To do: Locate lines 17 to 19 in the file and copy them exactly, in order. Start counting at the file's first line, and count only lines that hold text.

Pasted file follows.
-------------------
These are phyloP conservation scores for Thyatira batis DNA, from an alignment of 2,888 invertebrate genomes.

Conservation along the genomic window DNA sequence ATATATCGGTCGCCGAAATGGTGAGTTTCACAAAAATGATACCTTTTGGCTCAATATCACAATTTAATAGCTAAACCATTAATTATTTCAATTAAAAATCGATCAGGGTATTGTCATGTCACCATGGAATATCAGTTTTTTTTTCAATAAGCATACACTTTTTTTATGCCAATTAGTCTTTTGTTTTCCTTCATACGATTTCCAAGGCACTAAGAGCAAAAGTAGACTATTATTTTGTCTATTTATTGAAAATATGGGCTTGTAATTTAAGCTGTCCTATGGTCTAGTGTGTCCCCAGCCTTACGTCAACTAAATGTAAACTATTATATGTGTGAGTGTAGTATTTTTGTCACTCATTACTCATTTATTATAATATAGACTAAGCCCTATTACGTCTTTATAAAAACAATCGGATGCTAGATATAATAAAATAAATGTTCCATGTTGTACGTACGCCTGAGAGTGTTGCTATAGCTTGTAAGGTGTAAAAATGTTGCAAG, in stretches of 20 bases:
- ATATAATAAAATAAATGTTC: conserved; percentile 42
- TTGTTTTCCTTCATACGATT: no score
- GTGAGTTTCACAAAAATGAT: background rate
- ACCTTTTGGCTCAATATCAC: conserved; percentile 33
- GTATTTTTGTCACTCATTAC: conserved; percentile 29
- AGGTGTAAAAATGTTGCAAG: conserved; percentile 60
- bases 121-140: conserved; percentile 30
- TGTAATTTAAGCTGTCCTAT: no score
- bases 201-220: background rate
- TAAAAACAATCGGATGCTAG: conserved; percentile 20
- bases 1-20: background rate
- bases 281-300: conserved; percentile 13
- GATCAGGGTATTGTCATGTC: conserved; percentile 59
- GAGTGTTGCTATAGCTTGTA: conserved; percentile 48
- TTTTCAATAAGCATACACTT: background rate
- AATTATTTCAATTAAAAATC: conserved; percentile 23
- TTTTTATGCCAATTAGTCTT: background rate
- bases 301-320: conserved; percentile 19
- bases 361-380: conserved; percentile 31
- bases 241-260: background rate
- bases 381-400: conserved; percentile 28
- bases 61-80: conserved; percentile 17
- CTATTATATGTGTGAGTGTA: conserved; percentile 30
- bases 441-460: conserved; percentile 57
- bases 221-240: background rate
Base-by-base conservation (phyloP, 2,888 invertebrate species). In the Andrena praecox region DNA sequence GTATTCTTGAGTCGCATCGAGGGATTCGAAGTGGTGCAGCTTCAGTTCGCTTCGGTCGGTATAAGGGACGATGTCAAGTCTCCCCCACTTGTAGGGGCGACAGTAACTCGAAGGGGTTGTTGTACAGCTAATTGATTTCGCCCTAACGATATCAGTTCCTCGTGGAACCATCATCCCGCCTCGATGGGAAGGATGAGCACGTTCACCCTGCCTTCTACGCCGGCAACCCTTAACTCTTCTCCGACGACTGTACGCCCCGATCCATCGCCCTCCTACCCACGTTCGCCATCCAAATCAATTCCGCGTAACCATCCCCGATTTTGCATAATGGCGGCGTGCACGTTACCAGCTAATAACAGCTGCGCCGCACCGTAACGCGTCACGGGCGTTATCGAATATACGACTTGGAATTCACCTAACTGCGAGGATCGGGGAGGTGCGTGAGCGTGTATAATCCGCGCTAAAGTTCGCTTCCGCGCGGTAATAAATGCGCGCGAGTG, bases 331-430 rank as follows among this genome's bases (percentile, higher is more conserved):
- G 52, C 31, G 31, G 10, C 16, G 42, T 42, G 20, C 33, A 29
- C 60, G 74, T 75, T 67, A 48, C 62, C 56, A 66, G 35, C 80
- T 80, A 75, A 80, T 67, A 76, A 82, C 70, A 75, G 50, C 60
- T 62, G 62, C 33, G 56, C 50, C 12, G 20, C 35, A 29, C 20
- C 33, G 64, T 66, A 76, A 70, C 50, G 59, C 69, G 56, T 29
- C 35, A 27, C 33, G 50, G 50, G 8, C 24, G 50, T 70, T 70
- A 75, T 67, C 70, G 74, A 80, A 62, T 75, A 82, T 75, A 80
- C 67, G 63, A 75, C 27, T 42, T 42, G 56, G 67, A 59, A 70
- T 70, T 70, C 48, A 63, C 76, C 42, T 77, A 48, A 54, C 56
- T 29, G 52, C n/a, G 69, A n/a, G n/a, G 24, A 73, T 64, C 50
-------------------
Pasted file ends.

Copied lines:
- TTTTCAATAAGCATACACTT: background rate
- AATTATTTCAATTAAAAATC: conserved; percentile 23
- TTTTTATGCCAATTAGTCTT: background rate